Tuesday, June 8, 2010

Rustic Bread

Hot Cross Buns was the first recipe selected in the Hamelman Challenge and was largely a trial run. The next official recipe was the Rustic Bread. It along with Bagels and Rye filled out the first full month of recipes.

As a place to start, the Rustic Bread was an inspired choice. This is definitely a solid recipe and a practical place to begin. The inclusion of 10% rye and 10% whole wheat gives a bread that is neither a wimpy white bread nor an heavy, stogy whole grain bread. The use of a pre-ferment, rye, and whole wheat build a satisfyingly complex flavor. 60% hydration gave a loaf that had a more open crumb, but that will still relatively tight and useful as a sandwich bread. While I love ciabatta, it is not the most practical bread for a sandwich with a leaky filling. This bread would work fine. The only down side to the bread is the boules I’ve made have been a little too flat. This is something I don’t fully understand, but need to work on.

I’ve made the recipe three times now and definitely plan to continue making it. The first time through, I stuck closely to the original recipe. I used 10 rather than 9.6 oz of water and still had a shaggy pre-ferment. The only other problem I encountered was the pre-ferment did not completely mix into the dough on my first try. This gave a bread with a slightly marbled appearance. Otherwise, the bread was fine and the problem was easy to correct in subsequent loaves. I simply added the pre-ferment to the mixer in smaller pieces and a bit earlier.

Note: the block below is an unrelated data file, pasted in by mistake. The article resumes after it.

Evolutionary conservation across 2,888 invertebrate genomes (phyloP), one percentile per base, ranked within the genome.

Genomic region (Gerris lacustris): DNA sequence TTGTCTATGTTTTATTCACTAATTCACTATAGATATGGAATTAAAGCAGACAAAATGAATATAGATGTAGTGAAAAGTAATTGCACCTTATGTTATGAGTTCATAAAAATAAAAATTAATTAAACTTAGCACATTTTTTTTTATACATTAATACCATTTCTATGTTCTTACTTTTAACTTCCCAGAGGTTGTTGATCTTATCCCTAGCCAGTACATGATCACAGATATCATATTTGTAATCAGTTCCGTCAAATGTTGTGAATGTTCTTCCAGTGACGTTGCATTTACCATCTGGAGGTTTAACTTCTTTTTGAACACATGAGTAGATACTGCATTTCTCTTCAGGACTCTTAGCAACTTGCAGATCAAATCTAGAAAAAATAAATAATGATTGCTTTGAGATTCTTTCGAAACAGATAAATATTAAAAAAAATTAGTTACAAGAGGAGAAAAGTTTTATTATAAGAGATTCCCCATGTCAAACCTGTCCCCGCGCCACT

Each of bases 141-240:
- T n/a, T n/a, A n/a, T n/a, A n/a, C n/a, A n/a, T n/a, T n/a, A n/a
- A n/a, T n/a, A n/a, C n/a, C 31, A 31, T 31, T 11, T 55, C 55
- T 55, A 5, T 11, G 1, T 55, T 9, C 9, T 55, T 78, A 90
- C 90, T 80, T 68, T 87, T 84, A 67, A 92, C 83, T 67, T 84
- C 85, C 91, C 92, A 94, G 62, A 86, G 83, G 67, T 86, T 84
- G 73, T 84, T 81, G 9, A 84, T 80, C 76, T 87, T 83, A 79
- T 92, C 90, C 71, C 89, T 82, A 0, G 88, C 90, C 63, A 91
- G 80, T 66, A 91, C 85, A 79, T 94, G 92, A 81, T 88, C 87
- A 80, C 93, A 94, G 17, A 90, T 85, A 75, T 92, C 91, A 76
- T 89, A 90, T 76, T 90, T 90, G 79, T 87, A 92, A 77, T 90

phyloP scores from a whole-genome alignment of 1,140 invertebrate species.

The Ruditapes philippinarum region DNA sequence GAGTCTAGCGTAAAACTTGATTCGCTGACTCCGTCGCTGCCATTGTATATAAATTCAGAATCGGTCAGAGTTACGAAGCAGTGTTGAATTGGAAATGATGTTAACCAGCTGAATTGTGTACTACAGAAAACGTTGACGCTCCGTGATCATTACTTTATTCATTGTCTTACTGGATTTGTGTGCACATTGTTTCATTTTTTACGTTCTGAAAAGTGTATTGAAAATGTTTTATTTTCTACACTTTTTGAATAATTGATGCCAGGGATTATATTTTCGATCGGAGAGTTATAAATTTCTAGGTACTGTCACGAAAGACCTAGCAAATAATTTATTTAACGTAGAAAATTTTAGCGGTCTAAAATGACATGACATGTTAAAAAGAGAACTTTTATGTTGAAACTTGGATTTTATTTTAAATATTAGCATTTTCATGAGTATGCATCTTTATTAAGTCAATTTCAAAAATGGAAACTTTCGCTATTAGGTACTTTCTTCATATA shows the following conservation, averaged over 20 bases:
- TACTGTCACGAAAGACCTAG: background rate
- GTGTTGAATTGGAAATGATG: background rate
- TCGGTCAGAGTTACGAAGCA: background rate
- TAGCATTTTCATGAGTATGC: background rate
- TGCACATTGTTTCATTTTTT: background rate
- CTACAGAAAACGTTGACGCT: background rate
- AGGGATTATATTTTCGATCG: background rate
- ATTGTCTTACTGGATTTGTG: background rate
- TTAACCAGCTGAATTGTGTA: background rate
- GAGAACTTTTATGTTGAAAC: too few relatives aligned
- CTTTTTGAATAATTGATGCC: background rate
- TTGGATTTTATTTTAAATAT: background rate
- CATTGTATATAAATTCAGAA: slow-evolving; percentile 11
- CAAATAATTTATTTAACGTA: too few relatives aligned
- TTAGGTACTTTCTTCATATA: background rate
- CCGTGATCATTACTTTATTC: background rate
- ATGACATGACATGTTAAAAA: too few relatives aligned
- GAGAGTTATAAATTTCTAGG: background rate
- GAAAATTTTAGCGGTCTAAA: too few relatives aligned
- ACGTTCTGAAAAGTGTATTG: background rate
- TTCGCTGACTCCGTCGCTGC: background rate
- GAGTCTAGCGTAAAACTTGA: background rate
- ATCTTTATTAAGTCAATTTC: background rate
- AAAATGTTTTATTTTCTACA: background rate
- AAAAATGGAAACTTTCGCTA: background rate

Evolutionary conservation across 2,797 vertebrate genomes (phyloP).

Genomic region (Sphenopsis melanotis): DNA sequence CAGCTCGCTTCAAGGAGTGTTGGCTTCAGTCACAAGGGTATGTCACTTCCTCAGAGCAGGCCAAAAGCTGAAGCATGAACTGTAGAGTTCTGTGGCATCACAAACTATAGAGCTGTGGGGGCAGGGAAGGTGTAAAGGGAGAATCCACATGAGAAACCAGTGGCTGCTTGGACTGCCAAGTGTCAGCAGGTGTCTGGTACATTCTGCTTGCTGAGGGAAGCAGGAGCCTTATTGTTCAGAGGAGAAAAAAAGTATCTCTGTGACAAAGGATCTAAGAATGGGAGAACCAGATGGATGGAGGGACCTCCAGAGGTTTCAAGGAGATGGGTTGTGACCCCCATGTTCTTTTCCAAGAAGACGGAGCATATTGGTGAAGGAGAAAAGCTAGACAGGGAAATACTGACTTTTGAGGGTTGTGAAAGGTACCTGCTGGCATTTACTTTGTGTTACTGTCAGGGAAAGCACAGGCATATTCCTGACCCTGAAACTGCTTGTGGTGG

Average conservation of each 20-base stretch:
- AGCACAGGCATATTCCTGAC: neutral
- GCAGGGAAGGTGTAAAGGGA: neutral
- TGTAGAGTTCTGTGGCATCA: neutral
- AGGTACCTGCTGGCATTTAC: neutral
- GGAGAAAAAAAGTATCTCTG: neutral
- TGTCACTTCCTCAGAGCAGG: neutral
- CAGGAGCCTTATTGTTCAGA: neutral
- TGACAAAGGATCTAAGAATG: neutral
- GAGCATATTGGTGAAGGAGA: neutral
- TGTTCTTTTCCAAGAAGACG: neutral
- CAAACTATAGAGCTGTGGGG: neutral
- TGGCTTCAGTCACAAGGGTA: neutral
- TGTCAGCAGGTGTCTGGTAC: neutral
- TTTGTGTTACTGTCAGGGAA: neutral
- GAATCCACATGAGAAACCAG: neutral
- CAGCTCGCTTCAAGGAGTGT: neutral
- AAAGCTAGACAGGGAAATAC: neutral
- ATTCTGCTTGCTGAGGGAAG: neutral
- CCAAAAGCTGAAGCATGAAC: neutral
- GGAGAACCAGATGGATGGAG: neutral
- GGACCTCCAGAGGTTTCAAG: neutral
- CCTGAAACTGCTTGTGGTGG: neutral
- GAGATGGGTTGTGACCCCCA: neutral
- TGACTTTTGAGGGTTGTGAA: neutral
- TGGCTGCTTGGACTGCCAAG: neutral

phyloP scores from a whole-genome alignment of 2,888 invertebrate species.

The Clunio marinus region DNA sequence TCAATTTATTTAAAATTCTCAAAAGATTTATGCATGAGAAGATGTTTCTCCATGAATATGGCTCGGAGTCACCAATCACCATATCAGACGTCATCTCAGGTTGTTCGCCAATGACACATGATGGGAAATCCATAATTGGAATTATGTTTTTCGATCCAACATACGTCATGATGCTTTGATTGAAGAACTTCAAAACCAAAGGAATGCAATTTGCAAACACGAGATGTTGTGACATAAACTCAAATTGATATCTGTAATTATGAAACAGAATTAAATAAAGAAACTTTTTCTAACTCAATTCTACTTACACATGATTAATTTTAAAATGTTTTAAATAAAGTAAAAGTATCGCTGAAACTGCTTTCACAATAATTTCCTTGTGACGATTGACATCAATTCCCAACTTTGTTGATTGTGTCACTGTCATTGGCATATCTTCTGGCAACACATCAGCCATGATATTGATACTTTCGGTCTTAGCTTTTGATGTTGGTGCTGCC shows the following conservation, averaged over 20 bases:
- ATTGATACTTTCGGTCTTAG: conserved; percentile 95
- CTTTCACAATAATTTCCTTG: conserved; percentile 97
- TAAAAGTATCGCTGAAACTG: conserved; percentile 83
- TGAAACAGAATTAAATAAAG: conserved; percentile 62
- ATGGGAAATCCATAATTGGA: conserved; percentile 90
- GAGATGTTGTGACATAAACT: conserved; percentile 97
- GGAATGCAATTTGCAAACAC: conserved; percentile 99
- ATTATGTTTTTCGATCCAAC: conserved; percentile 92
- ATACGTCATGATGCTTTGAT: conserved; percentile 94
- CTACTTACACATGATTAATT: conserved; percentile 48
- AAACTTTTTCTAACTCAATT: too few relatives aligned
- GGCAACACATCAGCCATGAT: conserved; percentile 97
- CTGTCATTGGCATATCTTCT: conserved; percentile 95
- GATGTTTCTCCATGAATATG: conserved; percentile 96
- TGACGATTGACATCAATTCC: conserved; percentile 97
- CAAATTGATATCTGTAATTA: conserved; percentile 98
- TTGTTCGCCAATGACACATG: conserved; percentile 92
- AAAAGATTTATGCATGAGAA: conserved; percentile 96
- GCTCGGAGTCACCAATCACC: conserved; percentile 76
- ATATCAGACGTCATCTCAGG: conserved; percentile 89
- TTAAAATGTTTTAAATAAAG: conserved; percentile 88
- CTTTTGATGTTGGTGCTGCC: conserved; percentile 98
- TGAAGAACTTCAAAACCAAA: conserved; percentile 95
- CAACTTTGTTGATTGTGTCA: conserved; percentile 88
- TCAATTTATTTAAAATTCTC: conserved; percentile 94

The second and third tries I played around with the cooking methods. The second time around I made one boule using a cloche lid over the bread. (I soaked the lid and then preheated it along with the pizza stone starting in a cold oven.) With a 1½ pound loaf, the boule had too much oven spring. It expanded all the way to the cloche and stuck to it. Still, I got a great crust this way and a really good oven spring. With the third try, I tried a 1 pound loaf with the cloche and this worked nicely. Still, I was right to the limit of the capacity of my cloche. I’ve also used some of the dough to make smaller rolls decreasing the cooking time. This worked very nicely.

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